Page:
People with psychosis (the psychosis group) were recruited at the time of
their first clinical contact for psychotic symptoms at a general academic
hospital (the Hospital Clinic of Barcelona). As part of the Spanish national
health system, the hospital offers psychiatric services for all who live in
the surrounding catchment area, Esquerra Eixample, in the city of Barcelona.
Esquerra Eixample is a relatively homogeneous middle/upper-middle class
neighbourhood in the centre of the city. Although it is also possible to seek
private care outside of the assigned catchment area, the Hospital Clinic is a
regional referral center for psychosis, and in a survey of 2968 admissions to
the emergency department of a large general hospital in an adjoining catchment
area, there were no individuals with psychosis from Esquerra Eixample.
The psychosis group had a maximum cumulative (lifetime) antipsychotic
exposure of 1 week, and no antipsychotic use in the 30 days prior to the
study. Participants with psychosis were allowed to receive anti-anxiety
medication (lorazepam) the night before blood was drawn, to a maximum of 3 mg,
but not on the day of assessment.
The healthy control group (the control group) were recruited using
advertisements. We attempted to match the control group to the psychosis group
on BMI, age, gender, smoking habit (average number of cigarettes per day), and
residence in the catchment area (yes/no) of the Hospital Clinic. All of the
participants were White residents of Spain except for one Asian and one North
African person in each of the groups. The control group had no current or
prior diagnosis of any Axis I
psychiatric disorder, after being assessed with the structured clinical
interview for Axis I DSM–IV psychiatric disorders
Additional inclusion and exclusion criteria for all participants were: age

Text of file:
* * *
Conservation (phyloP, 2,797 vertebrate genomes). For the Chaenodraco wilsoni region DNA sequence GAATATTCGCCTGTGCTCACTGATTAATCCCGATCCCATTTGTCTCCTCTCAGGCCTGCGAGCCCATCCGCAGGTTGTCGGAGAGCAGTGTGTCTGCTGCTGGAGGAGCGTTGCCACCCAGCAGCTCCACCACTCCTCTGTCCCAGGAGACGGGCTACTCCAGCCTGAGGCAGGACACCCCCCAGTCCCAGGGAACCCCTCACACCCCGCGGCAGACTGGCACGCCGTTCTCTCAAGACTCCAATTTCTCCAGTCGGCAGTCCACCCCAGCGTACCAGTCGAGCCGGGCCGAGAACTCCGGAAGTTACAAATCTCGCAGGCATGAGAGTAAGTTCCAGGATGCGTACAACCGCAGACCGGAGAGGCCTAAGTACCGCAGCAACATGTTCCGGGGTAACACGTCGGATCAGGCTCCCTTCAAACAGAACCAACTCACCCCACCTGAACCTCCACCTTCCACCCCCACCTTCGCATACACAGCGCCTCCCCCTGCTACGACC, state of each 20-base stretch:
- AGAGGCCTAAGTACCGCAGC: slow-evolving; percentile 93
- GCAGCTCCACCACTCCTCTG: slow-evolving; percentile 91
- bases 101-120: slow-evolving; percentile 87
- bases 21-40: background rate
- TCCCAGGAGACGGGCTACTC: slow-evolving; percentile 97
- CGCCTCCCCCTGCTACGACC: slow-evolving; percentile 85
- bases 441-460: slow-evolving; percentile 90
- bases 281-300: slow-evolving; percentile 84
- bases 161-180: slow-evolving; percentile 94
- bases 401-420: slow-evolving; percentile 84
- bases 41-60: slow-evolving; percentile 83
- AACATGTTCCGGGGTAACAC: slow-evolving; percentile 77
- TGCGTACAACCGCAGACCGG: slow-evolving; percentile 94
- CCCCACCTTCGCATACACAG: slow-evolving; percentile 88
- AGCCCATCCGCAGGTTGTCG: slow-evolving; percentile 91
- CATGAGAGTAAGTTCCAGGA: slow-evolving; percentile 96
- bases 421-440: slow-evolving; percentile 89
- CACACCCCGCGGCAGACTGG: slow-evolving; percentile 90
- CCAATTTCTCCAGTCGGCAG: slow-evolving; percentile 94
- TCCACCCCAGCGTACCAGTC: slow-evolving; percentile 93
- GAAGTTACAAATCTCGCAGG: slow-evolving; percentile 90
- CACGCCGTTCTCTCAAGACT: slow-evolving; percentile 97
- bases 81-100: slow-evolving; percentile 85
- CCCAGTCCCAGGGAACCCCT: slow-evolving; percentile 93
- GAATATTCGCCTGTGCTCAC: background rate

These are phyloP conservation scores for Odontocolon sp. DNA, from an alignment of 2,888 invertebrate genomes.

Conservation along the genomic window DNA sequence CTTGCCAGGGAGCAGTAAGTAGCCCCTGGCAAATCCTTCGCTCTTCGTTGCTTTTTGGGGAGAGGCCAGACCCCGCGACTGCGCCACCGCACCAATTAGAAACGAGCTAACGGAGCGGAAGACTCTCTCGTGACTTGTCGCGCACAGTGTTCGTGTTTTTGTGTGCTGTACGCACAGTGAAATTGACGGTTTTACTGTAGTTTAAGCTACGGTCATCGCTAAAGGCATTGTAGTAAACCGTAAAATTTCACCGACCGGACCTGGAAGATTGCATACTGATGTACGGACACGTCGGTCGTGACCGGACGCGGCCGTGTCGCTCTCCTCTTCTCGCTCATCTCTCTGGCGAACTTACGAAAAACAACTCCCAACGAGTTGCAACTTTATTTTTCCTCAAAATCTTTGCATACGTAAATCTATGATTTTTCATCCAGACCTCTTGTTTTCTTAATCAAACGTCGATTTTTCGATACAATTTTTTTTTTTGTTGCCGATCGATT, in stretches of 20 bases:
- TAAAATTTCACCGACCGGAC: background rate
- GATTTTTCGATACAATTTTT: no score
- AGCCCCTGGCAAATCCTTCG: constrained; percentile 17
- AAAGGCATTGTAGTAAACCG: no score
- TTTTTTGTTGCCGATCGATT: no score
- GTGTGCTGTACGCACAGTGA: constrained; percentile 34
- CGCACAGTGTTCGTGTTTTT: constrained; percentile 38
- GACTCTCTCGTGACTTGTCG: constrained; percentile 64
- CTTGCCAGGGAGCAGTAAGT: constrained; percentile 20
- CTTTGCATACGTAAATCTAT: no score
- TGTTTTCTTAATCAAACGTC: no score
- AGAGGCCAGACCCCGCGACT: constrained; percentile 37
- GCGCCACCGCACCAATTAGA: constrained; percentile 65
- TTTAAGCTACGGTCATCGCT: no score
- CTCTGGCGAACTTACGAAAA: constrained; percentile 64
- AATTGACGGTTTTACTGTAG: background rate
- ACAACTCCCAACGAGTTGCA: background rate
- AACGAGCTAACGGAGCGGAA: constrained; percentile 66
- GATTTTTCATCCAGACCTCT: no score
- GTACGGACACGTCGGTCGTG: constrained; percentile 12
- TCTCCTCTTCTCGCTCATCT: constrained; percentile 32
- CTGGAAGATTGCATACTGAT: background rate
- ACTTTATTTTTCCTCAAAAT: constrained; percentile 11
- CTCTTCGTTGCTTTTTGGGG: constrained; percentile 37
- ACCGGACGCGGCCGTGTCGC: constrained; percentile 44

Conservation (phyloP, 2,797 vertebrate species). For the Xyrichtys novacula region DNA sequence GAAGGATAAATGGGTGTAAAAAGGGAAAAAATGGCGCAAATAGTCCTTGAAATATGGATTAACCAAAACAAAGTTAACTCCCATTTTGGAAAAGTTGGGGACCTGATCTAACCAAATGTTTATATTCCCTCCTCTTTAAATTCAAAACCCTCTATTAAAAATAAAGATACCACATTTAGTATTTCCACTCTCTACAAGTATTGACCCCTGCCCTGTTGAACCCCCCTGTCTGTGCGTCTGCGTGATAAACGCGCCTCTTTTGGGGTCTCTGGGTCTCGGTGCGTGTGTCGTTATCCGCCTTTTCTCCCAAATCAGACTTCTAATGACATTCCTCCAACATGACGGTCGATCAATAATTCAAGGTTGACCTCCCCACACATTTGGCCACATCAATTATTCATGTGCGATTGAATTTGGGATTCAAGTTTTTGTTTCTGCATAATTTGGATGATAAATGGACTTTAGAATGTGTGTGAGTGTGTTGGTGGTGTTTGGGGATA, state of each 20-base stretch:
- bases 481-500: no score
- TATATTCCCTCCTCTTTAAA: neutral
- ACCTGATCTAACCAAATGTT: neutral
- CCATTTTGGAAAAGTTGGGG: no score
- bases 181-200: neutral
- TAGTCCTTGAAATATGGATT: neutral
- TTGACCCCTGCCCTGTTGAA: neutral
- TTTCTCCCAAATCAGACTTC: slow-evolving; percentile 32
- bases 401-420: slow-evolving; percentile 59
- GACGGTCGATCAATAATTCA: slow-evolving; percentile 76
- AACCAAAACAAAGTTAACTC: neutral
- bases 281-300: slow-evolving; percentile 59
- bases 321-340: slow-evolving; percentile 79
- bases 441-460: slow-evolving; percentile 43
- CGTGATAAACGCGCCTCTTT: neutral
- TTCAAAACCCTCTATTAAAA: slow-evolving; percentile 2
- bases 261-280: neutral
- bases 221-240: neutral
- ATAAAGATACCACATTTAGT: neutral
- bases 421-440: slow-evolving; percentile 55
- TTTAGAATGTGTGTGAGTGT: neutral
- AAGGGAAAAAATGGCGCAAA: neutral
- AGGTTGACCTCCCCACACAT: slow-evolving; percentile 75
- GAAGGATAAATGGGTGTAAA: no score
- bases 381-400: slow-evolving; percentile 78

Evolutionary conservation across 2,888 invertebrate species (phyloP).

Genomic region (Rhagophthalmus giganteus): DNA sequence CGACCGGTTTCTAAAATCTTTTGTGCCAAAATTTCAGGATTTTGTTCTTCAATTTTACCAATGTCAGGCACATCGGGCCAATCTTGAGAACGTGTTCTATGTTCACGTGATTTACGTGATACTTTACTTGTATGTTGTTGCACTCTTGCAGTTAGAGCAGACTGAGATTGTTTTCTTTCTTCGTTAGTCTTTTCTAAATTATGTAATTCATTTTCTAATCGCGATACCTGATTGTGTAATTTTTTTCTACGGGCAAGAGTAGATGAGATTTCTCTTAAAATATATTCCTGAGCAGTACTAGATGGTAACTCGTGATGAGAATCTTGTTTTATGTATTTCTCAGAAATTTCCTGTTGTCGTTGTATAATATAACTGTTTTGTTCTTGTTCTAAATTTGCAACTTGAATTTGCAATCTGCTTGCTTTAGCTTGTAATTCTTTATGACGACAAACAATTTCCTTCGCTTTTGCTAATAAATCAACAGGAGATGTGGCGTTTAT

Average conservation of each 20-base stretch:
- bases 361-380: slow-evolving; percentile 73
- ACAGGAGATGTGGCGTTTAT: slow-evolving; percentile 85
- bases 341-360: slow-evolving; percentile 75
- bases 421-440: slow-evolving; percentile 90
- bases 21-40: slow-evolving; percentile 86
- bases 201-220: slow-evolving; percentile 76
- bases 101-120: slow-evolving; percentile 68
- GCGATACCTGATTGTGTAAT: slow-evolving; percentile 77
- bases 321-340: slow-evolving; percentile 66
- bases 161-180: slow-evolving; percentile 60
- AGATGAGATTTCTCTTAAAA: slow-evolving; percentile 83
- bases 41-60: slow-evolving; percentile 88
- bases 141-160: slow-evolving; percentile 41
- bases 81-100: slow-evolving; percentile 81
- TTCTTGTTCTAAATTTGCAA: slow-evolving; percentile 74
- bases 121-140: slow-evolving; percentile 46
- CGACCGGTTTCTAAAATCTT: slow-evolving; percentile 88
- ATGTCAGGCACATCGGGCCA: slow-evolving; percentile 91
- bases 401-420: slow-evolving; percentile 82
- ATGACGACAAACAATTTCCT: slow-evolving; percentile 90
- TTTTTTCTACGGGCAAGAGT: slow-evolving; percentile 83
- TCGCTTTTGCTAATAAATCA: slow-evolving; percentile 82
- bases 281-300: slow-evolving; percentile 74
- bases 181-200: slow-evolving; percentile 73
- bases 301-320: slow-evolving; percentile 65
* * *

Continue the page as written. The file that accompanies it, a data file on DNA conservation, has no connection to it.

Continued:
from 18 to 64 years; no history of diabetes or other serious medical or
neurological condition associated with glucose intolerance or insulin
resistance (e.g. Cushing’s disease); not taking a medication associated
with insulin resistance (hydrochlorothiazide, furosemide, ethacrynic acid
(available in the USA), metolazone, chlortalidone, beta blockers,
glucocorticoids, phenytoin, nicotinic acid, ciclosporine, pentamidine or
narcotics); no history of cocaine use in the previous 30 days; and have not
previously received an antipsychotic or antidepressant medication. Additional
exclusion criteria for the control group were no lifetime diagnosis of
schizophrenia or major depressive disorder and no current diagnosis of
adjustment disorder. All participants gave informed consent for participation
in the study, which was conducted under the supervision of the institutional
review boards of the authors’ institutions.
Masked to glucose measures, individuals from the two groups that had been
recruited were chosen in such a way to assure good matching as a group on
gender, age, BMI and smoking habit, and to have an equal number of people in
each group. This entailed omitting 6 people from the psychosis group,
primarily because of a lower BMI, as well as 22 people in the control group,
for purposes of matching.
A secondary, confirmatory analysis was also conducted in which all of the
participants who had been recruited were included, and the matching variables
were used as covariates.
Metabolic and psychiatric assessment